2 Samuel 20-21 – There’s a Time for Everything.

According to the 60’s rock group, The Byrds, there is a time and a season for everything. (Actually, that idea comes from Ecclesiastes chapter 3. The Byrds just borrowed it.) Sometimes it’s time to heal, and sometimes it’s time to kill. Sometimes it’s time for peace, and sometimes it’s time for war. I guess the key is knowing which time is which, and when one time will actually lead to the other.

The theme of 2 Samuel 19 was mercy and forgiveness. But in the next 2 chapters, the theme or season changes to punishment and avenging.

David sends his army to squelch a revolt led by Sheba. It ends in Sheba having his head cut off and tossed over the wall of the city in which he was hiding. Joab takes back his position of leadership by killing his cousin (who had been given the job,) and David turns over seven relatives of the former king Saul to be executed by the Gibeonites for crimes against them carried out by Saul.

It can feel a little like Jekyll and Hyde when you compare 2 Samuel chapter 19 to 2 Samuel chapters 20 and 21. And I admit, I’m not sure I have the contrast figured out. But it seems that all the actions taken in chapters 20-21 are for the purpose of restoring peace and unity.

So, perhaps the lesson is this…the goal should always be peace and unity. If that goal can be attained by extending mercy and grace, we should do so. If not, we may have to pursue more “aggressive” options…but only for the purpose of maintaining peace and unity.

And we must diligently seek God for the wisdom to know which option is called for.

1 Samuel 25 – When You Want to Get Back at Someone

Have you ever wanted to get back at someone, because they were treating you with contempt…even though you were treating them with kindness?

  • Maybe it was a boss who continued to pass you over, despite your hard work.
  • Perhaps it was a friend who stabbed you in the back, even though you had been loyal to them.
  • Or maybe it was a spouse who continued to ignore you, despite your on-going efforts to serve them and build them up.

In 1 Samuel chapter 25, David wants vengeance. After showing Nabel kindness, (1 Sam. 25:5-11) Nabal completely disregarded David and treated him with contempt. David was instantly angry and wanted to get back at Nabal. (1 Sam. 25:13)

And once your heart is set on vengeance, it’s hard to derail it.

But David’s desire for vengeance was interrupted by Nabal’s wife…Abigail. (1 Sam. 25:3,33) First, she takes responsibility for Nabal’s sin, then she reminds David of his commitment to live rightly before the Lord and allow God to decide whether someone gets their “just rewards.” She averts David’s anger, allowing God to settle things in His own way.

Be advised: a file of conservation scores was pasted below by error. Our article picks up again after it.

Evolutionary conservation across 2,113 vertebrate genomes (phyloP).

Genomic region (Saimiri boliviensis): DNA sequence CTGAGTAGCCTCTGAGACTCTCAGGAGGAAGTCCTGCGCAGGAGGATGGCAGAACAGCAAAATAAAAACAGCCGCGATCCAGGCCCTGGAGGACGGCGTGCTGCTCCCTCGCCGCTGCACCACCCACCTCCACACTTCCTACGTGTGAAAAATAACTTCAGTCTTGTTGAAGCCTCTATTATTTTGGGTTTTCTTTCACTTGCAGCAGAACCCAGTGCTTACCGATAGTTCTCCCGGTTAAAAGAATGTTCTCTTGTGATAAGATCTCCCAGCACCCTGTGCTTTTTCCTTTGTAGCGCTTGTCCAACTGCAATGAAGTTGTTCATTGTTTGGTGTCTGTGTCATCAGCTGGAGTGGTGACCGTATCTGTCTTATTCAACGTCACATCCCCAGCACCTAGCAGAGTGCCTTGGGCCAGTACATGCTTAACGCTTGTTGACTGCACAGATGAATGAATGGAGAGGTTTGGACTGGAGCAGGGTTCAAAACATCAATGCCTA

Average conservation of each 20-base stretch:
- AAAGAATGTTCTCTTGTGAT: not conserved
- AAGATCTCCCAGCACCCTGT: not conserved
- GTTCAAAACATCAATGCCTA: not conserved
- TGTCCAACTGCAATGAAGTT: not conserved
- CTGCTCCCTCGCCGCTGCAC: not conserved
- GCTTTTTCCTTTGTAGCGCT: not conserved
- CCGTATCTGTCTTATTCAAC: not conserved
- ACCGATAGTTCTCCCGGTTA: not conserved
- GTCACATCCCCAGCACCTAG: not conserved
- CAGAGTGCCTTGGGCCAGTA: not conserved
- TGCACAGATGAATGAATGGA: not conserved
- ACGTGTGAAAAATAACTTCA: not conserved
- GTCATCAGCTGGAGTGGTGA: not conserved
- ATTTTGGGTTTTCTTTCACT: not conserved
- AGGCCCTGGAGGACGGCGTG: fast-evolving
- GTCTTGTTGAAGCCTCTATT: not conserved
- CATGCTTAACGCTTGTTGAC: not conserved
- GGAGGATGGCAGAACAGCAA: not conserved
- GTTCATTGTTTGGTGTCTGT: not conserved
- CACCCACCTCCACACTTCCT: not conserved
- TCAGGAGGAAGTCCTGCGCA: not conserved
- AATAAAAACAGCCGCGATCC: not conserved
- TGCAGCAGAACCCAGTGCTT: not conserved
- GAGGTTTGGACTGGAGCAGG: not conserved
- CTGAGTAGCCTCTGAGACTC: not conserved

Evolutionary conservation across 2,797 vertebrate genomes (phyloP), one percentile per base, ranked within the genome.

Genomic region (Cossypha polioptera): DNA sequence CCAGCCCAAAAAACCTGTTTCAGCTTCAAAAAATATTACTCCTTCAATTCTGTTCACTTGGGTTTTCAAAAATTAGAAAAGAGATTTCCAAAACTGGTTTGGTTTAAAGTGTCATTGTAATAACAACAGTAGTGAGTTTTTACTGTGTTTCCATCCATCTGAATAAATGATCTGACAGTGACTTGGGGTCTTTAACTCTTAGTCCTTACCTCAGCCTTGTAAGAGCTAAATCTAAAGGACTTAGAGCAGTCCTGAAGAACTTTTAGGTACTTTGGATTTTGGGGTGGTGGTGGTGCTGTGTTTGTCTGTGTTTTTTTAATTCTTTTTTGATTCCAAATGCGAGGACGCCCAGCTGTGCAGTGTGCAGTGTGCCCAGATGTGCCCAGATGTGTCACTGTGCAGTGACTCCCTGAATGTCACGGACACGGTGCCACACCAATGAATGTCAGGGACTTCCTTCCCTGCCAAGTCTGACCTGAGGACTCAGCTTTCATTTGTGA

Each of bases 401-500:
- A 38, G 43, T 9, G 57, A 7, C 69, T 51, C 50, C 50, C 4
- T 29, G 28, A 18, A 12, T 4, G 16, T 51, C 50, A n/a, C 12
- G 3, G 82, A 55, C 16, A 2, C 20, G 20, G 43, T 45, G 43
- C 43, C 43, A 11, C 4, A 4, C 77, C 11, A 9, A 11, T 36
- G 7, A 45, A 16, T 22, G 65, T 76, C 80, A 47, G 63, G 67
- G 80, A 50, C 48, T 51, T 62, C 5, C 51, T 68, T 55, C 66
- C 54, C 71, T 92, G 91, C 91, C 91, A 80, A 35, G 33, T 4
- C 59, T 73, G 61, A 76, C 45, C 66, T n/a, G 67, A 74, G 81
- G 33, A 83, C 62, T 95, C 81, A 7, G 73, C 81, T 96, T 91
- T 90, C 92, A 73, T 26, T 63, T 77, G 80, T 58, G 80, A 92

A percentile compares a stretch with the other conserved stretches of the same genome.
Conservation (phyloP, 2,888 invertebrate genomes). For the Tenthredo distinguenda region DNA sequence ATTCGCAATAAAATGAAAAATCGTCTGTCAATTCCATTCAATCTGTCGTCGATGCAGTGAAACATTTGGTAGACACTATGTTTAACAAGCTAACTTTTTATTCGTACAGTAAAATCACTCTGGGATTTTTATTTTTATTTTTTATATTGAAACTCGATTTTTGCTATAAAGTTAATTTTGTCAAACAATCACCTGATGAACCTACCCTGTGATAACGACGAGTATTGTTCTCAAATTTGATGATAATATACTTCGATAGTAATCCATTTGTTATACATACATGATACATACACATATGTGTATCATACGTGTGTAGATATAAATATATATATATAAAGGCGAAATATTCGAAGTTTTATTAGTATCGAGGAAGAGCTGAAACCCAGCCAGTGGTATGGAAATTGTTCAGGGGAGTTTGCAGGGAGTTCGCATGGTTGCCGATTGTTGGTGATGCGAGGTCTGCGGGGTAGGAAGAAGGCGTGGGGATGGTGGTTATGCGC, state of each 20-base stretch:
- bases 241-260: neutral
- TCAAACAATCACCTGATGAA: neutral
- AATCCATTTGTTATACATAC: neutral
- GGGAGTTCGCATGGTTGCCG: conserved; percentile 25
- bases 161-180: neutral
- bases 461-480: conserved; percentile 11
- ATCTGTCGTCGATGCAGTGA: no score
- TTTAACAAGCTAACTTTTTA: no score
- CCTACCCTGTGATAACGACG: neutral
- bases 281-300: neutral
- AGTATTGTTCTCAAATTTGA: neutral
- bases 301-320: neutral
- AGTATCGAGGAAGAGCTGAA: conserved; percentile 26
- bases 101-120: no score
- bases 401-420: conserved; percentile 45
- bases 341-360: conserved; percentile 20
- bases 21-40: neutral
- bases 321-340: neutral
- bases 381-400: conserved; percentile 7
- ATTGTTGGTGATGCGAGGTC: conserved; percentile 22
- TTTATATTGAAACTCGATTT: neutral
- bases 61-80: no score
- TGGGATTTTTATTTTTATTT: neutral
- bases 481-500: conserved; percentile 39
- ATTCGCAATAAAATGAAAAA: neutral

How often I’ve been like David and wanted to “strap on my sword” when someone mistreated me. The feelings are quick and automatic.

But God has sent us an Abigail, in the person of Jesus. Jesus comes to us, having taken the sins of our Nabal on Himself. He reminds us we are to live Christ-like in the face of accusers and abusers. If we, like David, will allow the Holy Spirit to interrupt our vengeful attitude, then we will respond in a more Christ-like manner and trust God to administer the right justice. (Deuteronomy. 32:35) (Heb. 12:24) (1 Sam. 24:15)

So when you want to get back at someone, listen to Abigail. Listen to Jesus.

Genesis 27 – Fear and Striving

Some people are afraid of not achieving what they desire. They picture success as getting the right job, having the right house, raising the right kids, and taking the right vacations. They are driven by the fear of missing out on what they want.
Others are afraid of losing what they’ve already achieved. They pour their time and energy into improving and protecting their house. They hover over their kids, desperately trying to keep their grades up, their company right and their mistakes low. They give up family time for work, out of fear of looming cutbacks. These people are hyper-vigilant and hyper fatigued because they are driven by the fear of loss.
Both types of people operate out of fear, and that’s what they’re left with…fear.
In Genesis chapter 27, Isaac fearfully scrambles for something God has already revealed was his, and Esau fearfully scrambles for something God has already revealed was not his. (Gen. 25:23)
We are so fearful we’re going to miss something, and we work so hard to ensure we don’t miss anything. Scripture tells us this is wasted effort apart from God. (Prov. 16:33) (Prov. 20:24) (James 4:1-3) (James 4:13-15)
In his song “Prince of Peace,” the late Rich Mullins eloquently described our fear and striving with these words: “I’d rather fight you for something I don’t really want than take what you give that I need.”
How would your life change if, instead of scrambling to get what you think you want, you instead sought the peace and presence of the God you already have? How would your life change if, instead of trying to protect yourself from loss, you counted it all loss for the sake of something greater? (Philippians 3:7-8.)
Bret Legg is the Teaching and Counseling Pastor at Warren Baptist Church in Augusta, GA.

Looking for Peace

Insurance ProtectionThere’s a shortage of peace in the world. Terrorist invade and ravage our world like cancer cells invading and ravaging a body. Countries are on edge over territorial, trade, and nuclear issues. Racial tensions tear apart our communities and country. Political parties bicker and battle over every little issue. Husbands and wives divorce and fight battles over children and property. There’s a shortage of peace in the world.

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